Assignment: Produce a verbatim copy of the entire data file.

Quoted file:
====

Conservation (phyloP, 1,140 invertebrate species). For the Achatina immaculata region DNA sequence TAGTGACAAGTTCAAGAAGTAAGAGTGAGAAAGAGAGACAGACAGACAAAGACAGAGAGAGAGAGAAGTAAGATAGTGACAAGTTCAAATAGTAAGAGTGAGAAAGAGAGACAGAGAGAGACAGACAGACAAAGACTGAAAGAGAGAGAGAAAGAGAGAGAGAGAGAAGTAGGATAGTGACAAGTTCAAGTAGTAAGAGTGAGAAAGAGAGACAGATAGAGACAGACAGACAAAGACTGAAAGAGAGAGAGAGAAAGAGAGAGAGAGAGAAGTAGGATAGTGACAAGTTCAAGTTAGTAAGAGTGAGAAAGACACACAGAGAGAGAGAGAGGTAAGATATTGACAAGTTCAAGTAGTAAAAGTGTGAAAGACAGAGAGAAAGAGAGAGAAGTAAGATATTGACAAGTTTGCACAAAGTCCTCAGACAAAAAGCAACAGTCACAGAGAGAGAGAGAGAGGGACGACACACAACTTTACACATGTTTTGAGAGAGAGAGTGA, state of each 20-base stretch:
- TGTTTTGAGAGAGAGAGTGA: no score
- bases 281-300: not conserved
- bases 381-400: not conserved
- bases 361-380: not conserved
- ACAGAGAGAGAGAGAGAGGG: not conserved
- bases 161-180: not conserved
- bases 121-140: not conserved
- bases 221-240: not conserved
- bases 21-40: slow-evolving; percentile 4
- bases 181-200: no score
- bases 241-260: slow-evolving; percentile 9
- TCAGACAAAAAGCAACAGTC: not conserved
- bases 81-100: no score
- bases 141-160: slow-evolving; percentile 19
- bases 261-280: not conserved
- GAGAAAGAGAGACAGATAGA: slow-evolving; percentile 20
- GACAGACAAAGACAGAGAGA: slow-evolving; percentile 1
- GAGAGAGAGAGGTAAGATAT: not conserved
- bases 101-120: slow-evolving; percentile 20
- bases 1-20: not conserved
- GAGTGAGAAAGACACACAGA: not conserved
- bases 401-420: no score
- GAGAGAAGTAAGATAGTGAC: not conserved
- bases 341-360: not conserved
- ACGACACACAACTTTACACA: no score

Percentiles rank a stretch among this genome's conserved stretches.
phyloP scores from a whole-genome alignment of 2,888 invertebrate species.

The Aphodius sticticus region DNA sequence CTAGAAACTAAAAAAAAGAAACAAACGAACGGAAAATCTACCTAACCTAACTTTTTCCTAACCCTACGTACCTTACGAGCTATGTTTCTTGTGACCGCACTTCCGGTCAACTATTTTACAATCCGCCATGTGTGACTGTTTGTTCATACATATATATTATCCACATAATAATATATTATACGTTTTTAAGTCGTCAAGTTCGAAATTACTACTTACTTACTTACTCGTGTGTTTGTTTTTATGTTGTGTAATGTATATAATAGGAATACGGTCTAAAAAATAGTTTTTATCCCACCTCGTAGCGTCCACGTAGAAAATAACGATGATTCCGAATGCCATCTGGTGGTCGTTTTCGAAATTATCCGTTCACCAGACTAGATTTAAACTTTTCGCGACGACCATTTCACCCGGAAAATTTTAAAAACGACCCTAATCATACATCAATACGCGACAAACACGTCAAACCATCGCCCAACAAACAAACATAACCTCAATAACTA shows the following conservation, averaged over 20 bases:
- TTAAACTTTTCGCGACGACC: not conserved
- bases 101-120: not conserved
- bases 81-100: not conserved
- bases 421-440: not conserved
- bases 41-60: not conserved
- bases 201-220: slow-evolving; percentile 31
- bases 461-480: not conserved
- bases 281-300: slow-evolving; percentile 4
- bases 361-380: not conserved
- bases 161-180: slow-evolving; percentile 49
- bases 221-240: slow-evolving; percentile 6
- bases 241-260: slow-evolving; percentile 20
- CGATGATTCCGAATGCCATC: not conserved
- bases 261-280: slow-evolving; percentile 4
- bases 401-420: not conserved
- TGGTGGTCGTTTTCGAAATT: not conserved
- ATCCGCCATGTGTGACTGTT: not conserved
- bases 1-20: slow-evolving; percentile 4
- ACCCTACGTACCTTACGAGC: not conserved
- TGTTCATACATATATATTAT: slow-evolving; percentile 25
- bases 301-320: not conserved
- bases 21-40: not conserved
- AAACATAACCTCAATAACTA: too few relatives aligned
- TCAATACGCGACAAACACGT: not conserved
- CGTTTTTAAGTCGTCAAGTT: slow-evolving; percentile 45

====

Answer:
Conservation (phyloP, 1,140 invertebrate species). For the Achatina immaculata region DNA sequence TAGTGACAAGTTCAAGAAGTAAGAGTGAGAAAGAGAGACAGACAGACAAAGACAGAGAGAGAGAGAAGTAAGATAGTGACAAGTTCAAATAGTAAGAGTGAGAAAGAGAGACAGAGAGAGACAGACAGACAAAGACTGAAAGAGAGAGAGAAAGAGAGAGAGAGAGAAGTAGGATAGTGACAAGTTCAAGTAGTAAGAGTGAGAAAGAGAGACAGATAGAGACAGACAGACAAAGACTGAAAGAGAGAGAGAGAAAGAGAGAGAGAGAGAAGTAGGATAGTGACAAGTTCAAGTTAGTAAGAGTGAGAAAGACACACAGAGAGAGAGAGAGGTAAGATATTGACAAGTTCAAGTAGTAAAAGTGTGAAAGACAGAGAGAAAGAGAGAGAAGTAAGATATTGACAAGTTTGCACAAAGTCCTCAGACAAAAAGCAACAGTCACAGAGAGAGAGAGAGAGGGACGACACACAACTTTACACATGTTTTGAGAGAGAGAGTGA, state of each 20-base stretch:
- TGTTTTGAGAGAGAGAGTGA: no score
- bases 281-300: not conserved
- bases 381-400: not conserved
- bases 361-380: not conserved
- ACAGAGAGAGAGAGAGAGGG: not conserved
- bases 161-180: not conserved
- bases 121-140: not conserved
- bases 221-240: not conserved
- bases 21-40: slow-evolving; percentile 4
- bases 181-200: no score
- bases 241-260: slow-evolving; percentile 9
- TCAGACAAAAAGCAACAGTC: not conserved
- bases 81-100: no score
- bases 141-160: slow-evolving; percentile 19
- bases 261-280: not conserved
- GAGAAAGAGAGACAGATAGA: slow-evolving; percentile 20
- GACAGACAAAGACAGAGAGA: slow-evolving; percentile 1
- GAGAGAGAGAGGTAAGATAT: not conserved
- bases 101-120: slow-evolving; percentile 20
- bases 1-20: not conserved
- GAGTGAGAAAGACACACAGA: not conserved
- bases 401-420: no score
- GAGAGAAGTAAGATAGTGAC: not conserved
- bases 341-360: not conserved
- ACGACACACAACTTTACACA: no score

Percentiles rank a stretch among this genome's conserved stretches.
phyloP scores from a whole-genome alignment of 2,888 invertebrate species.

The Aphodius sticticus region DNA sequence CTAGAAACTAAAAAAAAGAAACAAACGAACGGAAAATCTACCTAACCTAACTTTTTCCTAACCCTACGTACCTTACGAGCTATGTTTCTTGTGACCGCACTTCCGGTCAACTATTTTACAATCCGCCATGTGTGACTGTTTGTTCATACATATATATTATCCACATAATAATATATTATACGTTTTTAAGTCGTCAAGTTCGAAATTACTACTTACTTACTTACTCGTGTGTTTGTTTTTATGTTGTGTAATGTATATAATAGGAATACGGTCTAAAAAATAGTTTTTATCCCACCTCGTAGCGTCCACGTAGAAAATAACGATGATTCCGAATGCCATCTGGTGGTCGTTTTCGAAATTATCCGTTCACCAGACTAGATTTAAACTTTTCGCGACGACCATTTCACCCGGAAAATTTTAAAAACGACCCTAATCATACATCAATACGCGACAAACACGTCAAACCATCGCCCAACAAACAAACATAACCTCAATAACTA shows the following conservation, averaged over 20 bases:
- TTAAACTTTTCGCGACGACC: not conserved
- bases 101-120: not conserved
- bases 81-100: not conserved
- bases 421-440: not conserved
- bases 41-60: not conserved
- bases 201-220: slow-evolving; percentile 31
- bases 461-480: not conserved
- bases 281-300: slow-evolving; percentile 4
- bases 361-380: not conserved
- bases 161-180: slow-evolving; percentile 49
- bases 221-240: slow-evolving; percentile 6
- bases 241-260: slow-evolving; percentile 20
- CGATGATTCCGAATGCCATC: not conserved
- bases 261-280: slow-evolving; percentile 4
- bases 401-420: not conserved
- TGGTGGTCGTTTTCGAAATT: not conserved
- ATCCGCCATGTGTGACTGTT: not conserved
- bases 1-20: slow-evolving; percentile 4
- ACCCTACGTACCTTACGAGC: not conserved
- TGTTCATACATATATATTAT: slow-evolving; percentile 25
- bases 301-320: not conserved
- bases 21-40: not conserved
- AAACATAACCTCAATAACTA: too few relatives aligned
- TCAATACGCGACAAACACGT: not conserved
- CGTTTTTAAGTCGTCAAGTT: slow-evolving; percentile 45